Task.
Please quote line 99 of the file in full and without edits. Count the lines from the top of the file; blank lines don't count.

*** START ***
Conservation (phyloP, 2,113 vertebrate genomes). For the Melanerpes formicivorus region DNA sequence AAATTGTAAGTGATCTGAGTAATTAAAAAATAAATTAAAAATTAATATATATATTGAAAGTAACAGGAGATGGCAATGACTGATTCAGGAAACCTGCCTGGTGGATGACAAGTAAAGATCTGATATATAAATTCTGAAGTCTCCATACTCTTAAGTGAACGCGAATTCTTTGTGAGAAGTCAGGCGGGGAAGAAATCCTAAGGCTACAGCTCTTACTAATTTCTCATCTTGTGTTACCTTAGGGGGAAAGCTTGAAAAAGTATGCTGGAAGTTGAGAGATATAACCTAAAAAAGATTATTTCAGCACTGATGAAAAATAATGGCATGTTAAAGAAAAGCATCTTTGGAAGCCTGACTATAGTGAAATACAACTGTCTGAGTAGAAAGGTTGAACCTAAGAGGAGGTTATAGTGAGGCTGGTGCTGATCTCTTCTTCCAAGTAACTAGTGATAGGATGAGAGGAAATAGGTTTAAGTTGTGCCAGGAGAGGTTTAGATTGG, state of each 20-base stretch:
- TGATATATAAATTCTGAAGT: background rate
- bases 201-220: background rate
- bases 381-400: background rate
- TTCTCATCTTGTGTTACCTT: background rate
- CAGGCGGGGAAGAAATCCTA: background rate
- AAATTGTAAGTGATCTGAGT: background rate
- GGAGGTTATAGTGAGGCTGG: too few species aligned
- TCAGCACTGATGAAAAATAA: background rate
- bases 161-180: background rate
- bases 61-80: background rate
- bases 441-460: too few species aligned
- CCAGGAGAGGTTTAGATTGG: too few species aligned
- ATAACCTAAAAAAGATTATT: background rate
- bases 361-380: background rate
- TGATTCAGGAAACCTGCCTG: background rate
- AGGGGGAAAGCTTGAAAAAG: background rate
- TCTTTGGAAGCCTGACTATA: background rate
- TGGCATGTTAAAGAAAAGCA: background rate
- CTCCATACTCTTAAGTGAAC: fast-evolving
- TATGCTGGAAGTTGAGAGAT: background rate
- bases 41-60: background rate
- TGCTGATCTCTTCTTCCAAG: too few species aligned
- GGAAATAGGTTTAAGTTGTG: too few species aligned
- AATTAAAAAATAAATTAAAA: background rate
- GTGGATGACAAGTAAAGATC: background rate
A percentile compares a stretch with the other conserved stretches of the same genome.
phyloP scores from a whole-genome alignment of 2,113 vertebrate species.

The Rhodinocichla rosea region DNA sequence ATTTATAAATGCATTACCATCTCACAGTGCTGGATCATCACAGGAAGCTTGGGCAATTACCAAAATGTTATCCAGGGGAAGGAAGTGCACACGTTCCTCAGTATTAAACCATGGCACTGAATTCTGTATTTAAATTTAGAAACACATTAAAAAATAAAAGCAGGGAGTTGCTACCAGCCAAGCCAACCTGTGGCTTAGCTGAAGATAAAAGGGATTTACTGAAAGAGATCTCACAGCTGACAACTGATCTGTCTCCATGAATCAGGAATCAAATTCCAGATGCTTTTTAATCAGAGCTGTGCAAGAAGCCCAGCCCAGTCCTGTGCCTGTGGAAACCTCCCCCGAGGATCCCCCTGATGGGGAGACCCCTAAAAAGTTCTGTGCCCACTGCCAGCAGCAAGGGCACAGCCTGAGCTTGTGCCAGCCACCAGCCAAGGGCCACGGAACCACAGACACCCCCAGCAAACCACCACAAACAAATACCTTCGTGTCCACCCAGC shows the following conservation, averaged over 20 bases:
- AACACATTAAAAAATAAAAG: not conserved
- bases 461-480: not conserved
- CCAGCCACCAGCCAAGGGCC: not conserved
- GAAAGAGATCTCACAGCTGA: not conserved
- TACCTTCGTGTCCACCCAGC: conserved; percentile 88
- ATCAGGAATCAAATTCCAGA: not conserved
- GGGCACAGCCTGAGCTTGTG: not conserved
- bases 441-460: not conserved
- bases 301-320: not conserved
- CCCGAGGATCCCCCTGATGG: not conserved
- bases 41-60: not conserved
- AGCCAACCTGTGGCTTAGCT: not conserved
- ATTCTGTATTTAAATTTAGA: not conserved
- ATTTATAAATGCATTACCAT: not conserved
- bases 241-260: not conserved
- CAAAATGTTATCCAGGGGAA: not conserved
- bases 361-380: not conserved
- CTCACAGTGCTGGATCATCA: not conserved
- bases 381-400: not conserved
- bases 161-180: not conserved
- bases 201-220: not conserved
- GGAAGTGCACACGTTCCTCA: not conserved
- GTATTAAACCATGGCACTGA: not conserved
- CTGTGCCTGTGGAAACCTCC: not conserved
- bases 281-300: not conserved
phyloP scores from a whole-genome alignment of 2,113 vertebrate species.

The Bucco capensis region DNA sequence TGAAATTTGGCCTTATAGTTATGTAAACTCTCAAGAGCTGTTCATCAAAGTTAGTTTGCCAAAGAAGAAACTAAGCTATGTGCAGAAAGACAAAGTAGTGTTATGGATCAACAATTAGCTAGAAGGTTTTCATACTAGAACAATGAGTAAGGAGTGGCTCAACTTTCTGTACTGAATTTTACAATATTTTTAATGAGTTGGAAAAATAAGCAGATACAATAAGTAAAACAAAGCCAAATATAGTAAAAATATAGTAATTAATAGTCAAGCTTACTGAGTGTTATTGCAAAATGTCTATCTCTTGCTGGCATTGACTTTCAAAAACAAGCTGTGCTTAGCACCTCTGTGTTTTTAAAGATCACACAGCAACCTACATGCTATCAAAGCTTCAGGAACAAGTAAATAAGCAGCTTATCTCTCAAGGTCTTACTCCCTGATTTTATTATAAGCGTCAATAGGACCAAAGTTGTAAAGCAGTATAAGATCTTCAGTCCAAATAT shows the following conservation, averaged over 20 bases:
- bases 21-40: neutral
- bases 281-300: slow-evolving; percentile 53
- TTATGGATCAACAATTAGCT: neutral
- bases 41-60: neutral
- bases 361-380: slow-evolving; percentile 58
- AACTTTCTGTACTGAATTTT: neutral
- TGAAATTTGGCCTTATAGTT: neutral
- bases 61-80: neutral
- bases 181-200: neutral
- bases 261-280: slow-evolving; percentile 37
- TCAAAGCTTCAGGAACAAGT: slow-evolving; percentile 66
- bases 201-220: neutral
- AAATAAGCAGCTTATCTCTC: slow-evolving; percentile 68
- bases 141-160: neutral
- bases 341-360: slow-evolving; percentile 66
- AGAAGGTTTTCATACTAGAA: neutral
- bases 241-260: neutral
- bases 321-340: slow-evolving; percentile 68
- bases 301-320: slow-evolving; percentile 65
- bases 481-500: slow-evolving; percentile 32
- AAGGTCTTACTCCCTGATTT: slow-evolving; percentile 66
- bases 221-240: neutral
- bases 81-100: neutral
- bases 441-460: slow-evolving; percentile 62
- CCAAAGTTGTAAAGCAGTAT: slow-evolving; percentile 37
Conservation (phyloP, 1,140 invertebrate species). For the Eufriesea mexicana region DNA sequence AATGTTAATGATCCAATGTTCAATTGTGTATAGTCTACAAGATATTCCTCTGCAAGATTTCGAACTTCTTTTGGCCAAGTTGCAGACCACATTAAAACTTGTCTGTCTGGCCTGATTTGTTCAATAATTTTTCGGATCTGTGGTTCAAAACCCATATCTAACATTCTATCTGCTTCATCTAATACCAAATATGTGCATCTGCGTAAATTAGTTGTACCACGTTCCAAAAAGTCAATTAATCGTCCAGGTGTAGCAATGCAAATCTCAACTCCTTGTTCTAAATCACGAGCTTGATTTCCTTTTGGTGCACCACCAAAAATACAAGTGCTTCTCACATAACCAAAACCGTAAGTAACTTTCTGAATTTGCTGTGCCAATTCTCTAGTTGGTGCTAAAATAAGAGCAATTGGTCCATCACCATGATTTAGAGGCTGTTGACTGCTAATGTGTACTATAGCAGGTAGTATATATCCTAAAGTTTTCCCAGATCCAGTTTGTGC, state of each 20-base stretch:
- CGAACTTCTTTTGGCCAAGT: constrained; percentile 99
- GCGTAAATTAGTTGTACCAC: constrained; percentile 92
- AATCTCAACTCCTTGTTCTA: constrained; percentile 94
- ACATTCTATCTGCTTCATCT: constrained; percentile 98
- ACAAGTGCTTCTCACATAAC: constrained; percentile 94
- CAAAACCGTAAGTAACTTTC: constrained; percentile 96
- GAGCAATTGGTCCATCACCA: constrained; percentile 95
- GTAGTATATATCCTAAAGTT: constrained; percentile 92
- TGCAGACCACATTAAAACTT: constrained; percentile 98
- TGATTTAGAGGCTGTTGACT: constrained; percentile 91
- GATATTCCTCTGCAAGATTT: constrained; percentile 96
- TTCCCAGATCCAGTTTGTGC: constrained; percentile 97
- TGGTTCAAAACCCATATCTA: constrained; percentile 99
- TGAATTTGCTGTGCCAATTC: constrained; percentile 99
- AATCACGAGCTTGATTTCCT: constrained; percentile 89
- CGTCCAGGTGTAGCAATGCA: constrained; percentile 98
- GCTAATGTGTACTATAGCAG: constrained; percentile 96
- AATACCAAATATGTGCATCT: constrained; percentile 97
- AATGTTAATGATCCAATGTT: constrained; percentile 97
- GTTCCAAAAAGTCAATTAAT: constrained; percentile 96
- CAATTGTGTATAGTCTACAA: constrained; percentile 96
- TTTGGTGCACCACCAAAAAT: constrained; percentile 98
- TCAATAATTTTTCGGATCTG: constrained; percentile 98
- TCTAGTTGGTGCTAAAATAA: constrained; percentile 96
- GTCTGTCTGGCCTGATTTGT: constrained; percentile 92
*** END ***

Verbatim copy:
- GCTAATGTGTACTATAGCAG: constrained; percentile 96